That was her love.Soccer was her true love.Like, I would never have told her to quit soccer.That was going to be her thing.And we won nationals together at the end of 2019.That was the first like real big tournament that we won together and I think that’s when we were like, whoa, we’re pretty good like in the sports growing and like we could do this.


And I think we were planning on hitting 2020 pretty hard, like pretty focused and that’s when coven it.Right.I talked to Wayne Dollard.I don’t know if you know.Yeah, yeah.He and his wife are pros and his son.He told me that soccer players often make very good pickleball players because of their footwork, and that it’s not uncommon either tennis or soccer, to really have those skills.


So that’s probably part of why she was so good at pickleball to begin with.Yeah, for sure.Not only the footwork, but also like, as you know, if you play tournaments well, even if you play Wreck, you play like 4, 4 hours or in a tournament, he’d play all day long.He might play, you know, four or five matches or whatever it is in a day.


So like, you need endurance and saw and that.I mean soccer, she was a center midfielder, so all she did was run up and down.So she had tremendous endurance.She had tremendous like quick speed.Plus she had the tennis background.So it was like it all kind of came together and yeah, it just made her a really good pickleball player.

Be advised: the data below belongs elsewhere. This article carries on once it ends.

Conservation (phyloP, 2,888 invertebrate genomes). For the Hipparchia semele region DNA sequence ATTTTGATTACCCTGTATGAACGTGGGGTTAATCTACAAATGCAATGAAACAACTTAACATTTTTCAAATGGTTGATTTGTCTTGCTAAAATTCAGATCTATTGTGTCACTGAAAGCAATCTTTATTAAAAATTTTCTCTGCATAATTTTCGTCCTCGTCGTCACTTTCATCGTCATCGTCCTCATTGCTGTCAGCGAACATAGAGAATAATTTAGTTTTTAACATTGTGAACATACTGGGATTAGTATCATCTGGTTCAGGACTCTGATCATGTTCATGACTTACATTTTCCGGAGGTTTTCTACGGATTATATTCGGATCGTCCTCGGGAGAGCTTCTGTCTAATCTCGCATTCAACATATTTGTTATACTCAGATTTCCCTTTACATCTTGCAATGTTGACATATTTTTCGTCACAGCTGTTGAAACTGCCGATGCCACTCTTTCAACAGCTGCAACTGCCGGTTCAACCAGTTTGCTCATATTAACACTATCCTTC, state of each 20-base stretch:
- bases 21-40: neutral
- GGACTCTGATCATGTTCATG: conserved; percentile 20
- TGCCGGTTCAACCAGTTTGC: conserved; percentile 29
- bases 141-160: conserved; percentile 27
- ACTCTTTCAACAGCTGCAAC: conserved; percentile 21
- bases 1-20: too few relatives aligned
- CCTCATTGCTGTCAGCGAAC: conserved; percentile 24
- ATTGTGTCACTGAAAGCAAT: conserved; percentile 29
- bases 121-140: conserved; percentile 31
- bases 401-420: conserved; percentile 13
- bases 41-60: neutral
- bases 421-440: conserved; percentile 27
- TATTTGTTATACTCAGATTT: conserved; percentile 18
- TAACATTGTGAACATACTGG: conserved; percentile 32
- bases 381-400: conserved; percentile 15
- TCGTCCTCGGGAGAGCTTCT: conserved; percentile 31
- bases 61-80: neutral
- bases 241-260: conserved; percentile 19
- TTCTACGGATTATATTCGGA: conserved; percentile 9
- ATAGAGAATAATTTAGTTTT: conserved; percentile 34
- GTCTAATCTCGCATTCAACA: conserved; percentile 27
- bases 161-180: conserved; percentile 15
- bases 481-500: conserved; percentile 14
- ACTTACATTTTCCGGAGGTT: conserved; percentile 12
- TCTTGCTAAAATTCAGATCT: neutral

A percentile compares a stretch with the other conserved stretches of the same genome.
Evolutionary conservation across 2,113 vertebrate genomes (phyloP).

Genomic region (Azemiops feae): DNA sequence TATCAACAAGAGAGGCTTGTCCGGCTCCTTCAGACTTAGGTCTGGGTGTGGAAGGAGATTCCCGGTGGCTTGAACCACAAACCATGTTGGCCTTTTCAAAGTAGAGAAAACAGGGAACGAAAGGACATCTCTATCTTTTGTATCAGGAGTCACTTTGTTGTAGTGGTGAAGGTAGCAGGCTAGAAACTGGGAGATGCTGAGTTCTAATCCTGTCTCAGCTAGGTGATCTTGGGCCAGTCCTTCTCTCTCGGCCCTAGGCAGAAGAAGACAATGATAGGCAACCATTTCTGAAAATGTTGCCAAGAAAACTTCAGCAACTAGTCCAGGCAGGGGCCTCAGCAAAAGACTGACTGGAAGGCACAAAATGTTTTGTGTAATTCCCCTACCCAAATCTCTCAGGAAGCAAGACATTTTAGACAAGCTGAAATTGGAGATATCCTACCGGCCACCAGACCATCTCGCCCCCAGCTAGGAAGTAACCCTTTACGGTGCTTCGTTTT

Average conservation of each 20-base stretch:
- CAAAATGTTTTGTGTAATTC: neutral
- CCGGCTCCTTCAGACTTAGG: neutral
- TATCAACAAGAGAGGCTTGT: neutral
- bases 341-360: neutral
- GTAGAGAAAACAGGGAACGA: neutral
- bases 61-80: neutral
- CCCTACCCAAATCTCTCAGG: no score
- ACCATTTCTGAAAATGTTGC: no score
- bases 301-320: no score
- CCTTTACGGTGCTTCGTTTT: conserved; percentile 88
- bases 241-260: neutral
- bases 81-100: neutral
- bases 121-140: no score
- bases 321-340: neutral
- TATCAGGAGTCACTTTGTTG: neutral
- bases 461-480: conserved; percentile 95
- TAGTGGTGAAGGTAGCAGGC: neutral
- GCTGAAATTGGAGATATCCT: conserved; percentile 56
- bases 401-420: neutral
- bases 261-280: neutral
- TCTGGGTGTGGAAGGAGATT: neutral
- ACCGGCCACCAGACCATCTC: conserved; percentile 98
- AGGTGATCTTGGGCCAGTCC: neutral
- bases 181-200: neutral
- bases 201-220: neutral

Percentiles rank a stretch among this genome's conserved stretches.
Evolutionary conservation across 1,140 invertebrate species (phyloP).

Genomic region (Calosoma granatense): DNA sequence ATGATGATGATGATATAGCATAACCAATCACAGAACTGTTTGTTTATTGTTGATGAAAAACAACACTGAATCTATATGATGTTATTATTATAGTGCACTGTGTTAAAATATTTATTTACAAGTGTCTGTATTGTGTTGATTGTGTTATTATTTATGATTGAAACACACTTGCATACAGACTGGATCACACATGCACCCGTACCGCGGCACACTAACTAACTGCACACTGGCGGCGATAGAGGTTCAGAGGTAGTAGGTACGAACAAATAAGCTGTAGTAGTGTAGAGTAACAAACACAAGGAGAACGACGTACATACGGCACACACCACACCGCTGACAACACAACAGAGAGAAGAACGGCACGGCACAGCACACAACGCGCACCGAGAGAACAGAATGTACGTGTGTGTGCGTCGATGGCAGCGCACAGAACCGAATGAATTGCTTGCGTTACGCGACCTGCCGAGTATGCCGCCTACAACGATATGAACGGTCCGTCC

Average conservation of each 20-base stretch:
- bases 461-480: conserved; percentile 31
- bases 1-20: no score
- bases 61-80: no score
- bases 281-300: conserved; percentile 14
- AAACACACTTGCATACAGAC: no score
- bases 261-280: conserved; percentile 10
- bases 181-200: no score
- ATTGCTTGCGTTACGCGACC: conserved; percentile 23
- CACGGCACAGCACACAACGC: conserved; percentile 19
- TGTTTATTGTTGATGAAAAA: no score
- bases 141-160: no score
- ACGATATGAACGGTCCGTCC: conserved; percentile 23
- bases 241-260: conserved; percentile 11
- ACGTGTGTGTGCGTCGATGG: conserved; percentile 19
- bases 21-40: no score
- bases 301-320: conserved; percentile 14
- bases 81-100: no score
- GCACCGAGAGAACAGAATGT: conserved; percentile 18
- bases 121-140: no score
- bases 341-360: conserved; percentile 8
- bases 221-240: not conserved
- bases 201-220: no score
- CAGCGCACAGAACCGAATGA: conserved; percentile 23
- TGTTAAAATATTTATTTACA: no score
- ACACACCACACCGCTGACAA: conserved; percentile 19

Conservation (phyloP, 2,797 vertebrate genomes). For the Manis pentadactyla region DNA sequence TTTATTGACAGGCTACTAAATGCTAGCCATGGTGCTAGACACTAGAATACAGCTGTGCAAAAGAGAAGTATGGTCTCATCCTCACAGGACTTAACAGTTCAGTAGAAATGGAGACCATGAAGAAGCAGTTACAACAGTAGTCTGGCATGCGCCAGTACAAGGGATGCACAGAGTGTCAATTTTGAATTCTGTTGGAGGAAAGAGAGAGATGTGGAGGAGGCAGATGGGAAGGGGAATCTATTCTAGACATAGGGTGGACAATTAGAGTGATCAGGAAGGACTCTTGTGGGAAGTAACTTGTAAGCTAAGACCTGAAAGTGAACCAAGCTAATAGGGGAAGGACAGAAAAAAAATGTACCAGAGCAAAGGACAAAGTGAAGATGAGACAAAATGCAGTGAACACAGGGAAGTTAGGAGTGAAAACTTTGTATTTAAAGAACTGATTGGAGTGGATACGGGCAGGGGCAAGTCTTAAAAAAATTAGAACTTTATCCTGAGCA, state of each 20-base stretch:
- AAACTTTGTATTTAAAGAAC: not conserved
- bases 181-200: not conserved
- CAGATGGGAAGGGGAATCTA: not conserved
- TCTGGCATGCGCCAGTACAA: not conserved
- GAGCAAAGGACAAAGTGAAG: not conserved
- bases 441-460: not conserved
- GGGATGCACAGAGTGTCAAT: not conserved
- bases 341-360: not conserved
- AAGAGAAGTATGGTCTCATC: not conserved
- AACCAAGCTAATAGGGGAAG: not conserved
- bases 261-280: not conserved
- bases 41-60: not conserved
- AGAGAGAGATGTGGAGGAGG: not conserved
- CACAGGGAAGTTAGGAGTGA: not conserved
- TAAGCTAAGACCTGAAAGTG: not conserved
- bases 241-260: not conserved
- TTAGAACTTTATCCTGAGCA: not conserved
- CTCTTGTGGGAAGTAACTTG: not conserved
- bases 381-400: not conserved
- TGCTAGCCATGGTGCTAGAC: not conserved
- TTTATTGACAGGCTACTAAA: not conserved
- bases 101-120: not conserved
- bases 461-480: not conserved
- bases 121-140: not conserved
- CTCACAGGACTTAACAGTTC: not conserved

Yeah, it’s really awesome to watch and I think about that with body type 2 and and you see a lot of the players that really can get like download to the ground, you know, and they’re just in that position.So my boyfriend is really tall and he often gets hit with the ball in his chest.


Big target.In 2019 though, I feel like because a lot of people attribute the growth of Pickleball to Covic because that’s when a lot of people started playing themselves.But it sounds like prior to that there was a little bit of fuel in the fire and I I think that you know maybe that’s.


From what’s gone on with Duper and the growth of the MLP or the the ideas behind it, but during COVID it became I think more popular just recreationally and and I feel like that’s when a lot of people started hearing about it.So what were you guys doing during COVID?Were you not playing pickleball?


No, no.We always joke that like, the best thing that ever happened to pickleball was COVID, you know, which isn’t really a joke because COVID was terrible.But like for pickleball, like you said, I mean it just it was something that people could do and like, you know, have the social distancing and get, you know, be outside and they can do it in their driveway, they could do it in the streets, the park, wherever.